Universal Credit news: Britons fear £20 boost scrap in 2021 will make life ‘impossible’ | Personal Finance | Finance


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Boris Johnson and Rishi Sunak are facing mounting pressure after nearly 100,000 people signed a petition demanding that the £20-a-week Universal Credit boost be made permanent. The additional financial support was introduced by the Government to help low-income families cope with the extra cost of the coronavirus pandemic, but it is due to come to an end in April 2021. Cathy Warren, manager at 38 Degrees for the campaign, spoke to Express.co.uk about the potentially devastating effects of retracting the measure in six months.

She said: “I think the impact is going to be absolutely huge.

“We know from the survey we conducted with over 1,900 Universal Credit claimants that 83 percent of people said it would be either very difficult or impossible to pay for their essential costs.

“And 45 percent of them said it was going to be impossible.

“We know that even with the increase people are falling behind on their bills, on rent and missing meals.”

READ MORE: Universal Credit claims explode: Sunak admits up to ‘five times’ usual

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Ms Warren continued: “The consequences of this £20 going is only going to make that even worse.

“It means more people going hungry, more people risking eviction, it means people falling behind on mortgage payments, possibly losing their home and it’s more debt.

“So what is already a struggle with the £20 is going to become an even greater struggle.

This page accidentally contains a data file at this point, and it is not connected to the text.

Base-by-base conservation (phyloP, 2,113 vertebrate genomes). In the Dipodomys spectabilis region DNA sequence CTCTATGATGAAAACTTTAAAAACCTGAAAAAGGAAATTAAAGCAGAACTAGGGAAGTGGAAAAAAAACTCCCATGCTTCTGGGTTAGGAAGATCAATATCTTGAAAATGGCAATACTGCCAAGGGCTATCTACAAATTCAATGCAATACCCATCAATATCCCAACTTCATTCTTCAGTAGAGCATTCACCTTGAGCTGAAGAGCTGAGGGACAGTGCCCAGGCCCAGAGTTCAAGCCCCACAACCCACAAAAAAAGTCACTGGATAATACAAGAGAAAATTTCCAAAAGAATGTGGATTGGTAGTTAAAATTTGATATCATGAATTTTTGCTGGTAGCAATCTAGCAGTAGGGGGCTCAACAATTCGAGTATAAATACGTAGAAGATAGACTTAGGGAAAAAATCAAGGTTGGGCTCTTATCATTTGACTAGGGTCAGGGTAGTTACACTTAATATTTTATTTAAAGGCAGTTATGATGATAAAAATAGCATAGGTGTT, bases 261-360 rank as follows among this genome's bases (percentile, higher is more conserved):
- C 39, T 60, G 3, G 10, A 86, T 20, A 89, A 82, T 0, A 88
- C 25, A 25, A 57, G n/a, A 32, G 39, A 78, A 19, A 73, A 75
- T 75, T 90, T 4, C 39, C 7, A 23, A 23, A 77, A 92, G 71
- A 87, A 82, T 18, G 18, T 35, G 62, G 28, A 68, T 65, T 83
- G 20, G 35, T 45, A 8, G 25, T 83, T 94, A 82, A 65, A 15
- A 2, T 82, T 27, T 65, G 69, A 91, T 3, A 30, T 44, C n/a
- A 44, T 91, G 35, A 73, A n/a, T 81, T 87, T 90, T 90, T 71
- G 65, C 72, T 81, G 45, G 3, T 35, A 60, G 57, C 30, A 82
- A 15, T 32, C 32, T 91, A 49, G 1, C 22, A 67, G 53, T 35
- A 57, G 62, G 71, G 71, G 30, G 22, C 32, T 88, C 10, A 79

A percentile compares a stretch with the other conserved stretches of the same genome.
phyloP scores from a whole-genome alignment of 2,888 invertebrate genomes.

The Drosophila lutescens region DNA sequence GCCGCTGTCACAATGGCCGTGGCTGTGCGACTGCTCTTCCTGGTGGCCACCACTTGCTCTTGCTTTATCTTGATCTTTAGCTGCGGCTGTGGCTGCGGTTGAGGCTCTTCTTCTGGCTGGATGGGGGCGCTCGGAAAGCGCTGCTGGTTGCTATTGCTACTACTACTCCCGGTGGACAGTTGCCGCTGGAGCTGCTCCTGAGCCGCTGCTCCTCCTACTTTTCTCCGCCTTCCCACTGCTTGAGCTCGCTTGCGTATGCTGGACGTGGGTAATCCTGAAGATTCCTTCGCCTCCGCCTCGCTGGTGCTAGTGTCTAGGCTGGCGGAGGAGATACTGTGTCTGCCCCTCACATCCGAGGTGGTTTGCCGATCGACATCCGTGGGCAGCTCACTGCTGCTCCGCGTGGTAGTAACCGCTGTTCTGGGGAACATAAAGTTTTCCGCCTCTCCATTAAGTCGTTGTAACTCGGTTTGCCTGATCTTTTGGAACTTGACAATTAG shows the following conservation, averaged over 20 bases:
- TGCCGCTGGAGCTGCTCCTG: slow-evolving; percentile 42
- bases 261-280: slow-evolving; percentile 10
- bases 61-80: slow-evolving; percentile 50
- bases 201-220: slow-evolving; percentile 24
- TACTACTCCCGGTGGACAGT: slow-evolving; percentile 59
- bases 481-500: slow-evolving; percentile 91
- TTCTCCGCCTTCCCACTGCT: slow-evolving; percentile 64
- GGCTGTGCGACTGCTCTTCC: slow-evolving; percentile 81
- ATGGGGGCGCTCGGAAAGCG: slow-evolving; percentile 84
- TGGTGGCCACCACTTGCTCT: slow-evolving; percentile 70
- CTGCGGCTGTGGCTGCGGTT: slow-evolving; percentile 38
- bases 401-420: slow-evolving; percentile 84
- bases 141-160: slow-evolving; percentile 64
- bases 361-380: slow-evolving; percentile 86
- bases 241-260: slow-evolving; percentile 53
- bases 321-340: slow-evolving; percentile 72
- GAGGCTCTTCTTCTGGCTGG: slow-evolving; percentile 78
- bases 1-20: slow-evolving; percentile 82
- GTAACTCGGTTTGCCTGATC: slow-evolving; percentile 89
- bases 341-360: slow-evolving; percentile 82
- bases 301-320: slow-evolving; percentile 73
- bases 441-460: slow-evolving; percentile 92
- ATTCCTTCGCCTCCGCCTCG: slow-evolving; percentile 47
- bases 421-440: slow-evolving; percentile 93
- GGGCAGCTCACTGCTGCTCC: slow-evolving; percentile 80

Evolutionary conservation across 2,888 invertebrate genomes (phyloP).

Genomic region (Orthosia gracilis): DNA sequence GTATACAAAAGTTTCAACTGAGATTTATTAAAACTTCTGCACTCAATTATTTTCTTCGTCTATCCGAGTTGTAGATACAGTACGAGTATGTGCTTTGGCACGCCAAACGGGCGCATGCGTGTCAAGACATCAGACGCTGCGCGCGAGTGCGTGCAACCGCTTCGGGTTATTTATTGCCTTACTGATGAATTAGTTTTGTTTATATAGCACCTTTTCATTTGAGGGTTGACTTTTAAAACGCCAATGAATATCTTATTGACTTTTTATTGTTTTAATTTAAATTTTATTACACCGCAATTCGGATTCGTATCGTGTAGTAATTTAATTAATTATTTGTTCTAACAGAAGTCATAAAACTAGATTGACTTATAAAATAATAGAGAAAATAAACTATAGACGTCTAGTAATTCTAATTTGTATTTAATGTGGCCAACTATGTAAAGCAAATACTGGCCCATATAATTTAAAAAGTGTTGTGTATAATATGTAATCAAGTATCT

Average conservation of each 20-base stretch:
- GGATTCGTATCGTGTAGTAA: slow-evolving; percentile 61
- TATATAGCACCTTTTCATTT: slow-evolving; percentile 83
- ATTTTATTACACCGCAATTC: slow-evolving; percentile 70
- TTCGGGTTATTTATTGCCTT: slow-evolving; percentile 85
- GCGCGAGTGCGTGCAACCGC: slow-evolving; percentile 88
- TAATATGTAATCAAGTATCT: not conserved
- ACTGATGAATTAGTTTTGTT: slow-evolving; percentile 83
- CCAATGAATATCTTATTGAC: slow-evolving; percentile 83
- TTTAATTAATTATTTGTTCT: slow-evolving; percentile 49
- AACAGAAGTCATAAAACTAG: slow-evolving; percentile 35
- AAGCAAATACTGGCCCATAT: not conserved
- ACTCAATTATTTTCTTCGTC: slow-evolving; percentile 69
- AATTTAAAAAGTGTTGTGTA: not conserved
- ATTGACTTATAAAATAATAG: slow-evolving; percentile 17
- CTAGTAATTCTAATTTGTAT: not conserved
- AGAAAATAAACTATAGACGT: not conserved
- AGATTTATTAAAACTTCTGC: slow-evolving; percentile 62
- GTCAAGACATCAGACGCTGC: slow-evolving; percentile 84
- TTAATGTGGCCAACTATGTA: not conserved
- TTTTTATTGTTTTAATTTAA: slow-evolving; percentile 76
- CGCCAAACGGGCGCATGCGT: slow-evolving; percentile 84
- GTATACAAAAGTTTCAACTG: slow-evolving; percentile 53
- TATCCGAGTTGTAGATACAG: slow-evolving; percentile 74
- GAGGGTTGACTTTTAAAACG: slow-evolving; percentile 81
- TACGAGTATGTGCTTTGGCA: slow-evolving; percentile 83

“It’s going to push many people into impossible choices that no one should have to face.”

Ms Warren added: “There is no doubt everyone is feeling the effects of the coronavirus pandemic.

“But our research shows those on Universal Credit are the ones who are really struggling, and will continue to feel the knock-on effects of the economic crisis.

“Universal Credit just isn’t providing them with the level of adequate money needed to cover the basic day to day living costs, and it is extremely concerning that families are having to cut down on food and skip meals just to try and make ends meet.

“The House of Lords Economic Affairs Committee has already found Universal Credit not fit for purpose in its current form and has led to an unprecedented number of people not being able to pay their rent and having to rely on food banks.

“We are calling on Government to do the right thing and review the current system, to make the current £20-a week boost permanent, reduce tax credit debt and ultimately support some of the some of the most vulnerable in society at a time of crisis.”

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